Even ‘Patently Erroneous’ Orders Can’t Be Recalled By Criminal Courts, Reiterates SC

‘However patently erroneous the earlier order be, it can only be corrected in the process known to law and not under Section 362 Cr.P.C.’

The Supreme Court in Mohammed Zakir vs. Shabana has observed that a Criminal Court including High Court (while exercising criminal jurisdiction) cannot recall an earlier order invoking Section 362 of the Code of Criminal Procedure, on the ground that it was ‘patently erroneous’.

A bench of Justice Kurian Joseph and Justice Sanjay Kishan Kaul was considering a criminal appeal filed against a ‘recall’ order passed by Karnataka High Court.

The high court, recalling an order it had passed in the matter 10 days ago, had ordered: “Notwithstanding Section 362 of Cr.P.C. the order rendered by this Court earlier on 18.04.2017 is found to be patently erroneous and therefore the order is withdrawn. The petition is restored to file and the registry is directed not to web host the order passed earlier and to take note of the fact that the order is withdrawn.”

The earlier order passed by the high court is not traceable. It appears that matter before the high court was with regard to challenge against a notice issued in a criminal appeal before Session’s court.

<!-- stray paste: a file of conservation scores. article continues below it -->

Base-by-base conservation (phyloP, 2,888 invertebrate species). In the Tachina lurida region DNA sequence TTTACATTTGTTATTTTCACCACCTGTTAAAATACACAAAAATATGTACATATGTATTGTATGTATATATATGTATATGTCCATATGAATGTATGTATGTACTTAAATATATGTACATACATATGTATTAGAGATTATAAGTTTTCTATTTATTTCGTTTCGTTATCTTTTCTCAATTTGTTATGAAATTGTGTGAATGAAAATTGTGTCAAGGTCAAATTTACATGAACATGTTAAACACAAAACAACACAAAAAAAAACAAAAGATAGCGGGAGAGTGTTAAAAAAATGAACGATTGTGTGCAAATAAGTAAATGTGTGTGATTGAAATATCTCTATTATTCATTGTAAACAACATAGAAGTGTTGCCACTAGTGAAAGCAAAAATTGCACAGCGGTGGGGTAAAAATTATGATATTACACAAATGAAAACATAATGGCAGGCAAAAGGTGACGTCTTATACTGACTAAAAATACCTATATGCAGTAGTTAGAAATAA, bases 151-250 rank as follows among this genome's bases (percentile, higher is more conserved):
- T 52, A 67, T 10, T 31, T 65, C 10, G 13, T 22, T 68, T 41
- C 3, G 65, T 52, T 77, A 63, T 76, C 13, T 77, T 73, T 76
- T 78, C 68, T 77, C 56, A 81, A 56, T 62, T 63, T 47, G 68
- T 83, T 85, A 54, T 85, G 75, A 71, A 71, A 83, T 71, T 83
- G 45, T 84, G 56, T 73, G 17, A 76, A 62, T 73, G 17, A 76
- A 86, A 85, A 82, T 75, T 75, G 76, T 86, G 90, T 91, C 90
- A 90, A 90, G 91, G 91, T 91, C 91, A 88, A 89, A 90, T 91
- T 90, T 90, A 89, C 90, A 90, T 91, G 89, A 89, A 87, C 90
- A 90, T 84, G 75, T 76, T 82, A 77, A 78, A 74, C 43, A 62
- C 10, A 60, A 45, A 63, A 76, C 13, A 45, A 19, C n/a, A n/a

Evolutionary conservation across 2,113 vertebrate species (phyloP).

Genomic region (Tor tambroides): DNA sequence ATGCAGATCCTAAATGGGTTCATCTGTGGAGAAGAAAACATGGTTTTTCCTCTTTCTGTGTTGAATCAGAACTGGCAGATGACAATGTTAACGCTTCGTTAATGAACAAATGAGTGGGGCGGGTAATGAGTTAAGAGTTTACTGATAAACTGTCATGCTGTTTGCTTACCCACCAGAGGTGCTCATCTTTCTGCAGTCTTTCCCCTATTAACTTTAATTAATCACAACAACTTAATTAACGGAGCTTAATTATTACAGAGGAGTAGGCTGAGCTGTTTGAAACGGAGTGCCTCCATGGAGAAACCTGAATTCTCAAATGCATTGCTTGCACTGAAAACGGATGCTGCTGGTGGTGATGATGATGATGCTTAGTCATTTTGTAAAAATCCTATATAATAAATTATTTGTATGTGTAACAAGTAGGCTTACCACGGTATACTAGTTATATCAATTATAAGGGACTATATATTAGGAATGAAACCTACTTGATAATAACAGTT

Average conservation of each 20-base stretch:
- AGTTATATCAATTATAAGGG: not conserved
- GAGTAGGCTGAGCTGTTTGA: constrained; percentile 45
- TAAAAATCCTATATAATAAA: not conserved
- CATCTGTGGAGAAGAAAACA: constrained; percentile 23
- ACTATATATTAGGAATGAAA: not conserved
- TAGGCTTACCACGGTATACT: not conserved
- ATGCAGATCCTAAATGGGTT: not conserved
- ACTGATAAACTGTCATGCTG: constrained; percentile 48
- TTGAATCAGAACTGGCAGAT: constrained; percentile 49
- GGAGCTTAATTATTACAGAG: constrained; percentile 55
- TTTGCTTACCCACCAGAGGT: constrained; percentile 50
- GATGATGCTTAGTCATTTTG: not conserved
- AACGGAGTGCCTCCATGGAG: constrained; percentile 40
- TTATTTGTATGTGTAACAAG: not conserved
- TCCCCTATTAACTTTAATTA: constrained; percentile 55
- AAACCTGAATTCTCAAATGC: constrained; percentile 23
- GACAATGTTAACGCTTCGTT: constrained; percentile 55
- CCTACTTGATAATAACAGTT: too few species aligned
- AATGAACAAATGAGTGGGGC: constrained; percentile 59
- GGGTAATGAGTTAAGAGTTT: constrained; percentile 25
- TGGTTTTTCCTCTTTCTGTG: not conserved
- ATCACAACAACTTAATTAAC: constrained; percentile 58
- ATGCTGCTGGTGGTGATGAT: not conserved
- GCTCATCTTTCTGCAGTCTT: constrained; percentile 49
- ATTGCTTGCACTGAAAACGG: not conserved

Observing that the high court should not have exercised the power under Section 362 CrPC for a correction on merits, the bench said: “However patently erroneous the earlier order be, it can only be corrected in the process known to law and not under Section 362 Cr.P.C. The whole purpose of Section 362 Cr.P.C. is only to correct a clerical or arithmetical error. What the High Court sought to do in the impugned order is not to correct a clerical or arithmetical error; it sought to rehear the matter on merits, since, according to the learned Judge, the earlier order was patently erroneous. That is impermissible under the law.”

The bench, taking note of the fact that criminal appeal is pending before Principal City Civil and Sessions Judge, Bengaluru, set aside the original order passed by the high court, by directing the Session’s court to dispose of the matter expeditiously.

Recently, the Patna High Court had recalled an order dismissing a criminal appeal in a rape case apparently invoking Section 482 CrPC. The high court had observed: “A prohibition has been imposed in altering, modifying, the judgment once it is delivered. However, like Section 151 CrPC, no such provision is found under the CrPC so far, subordinate courts are concerned. However, Section 482 of the CrPC prescribes and properly identifies the power of the High Court under its inherent jurisdiction and further having been the boundless limit.”

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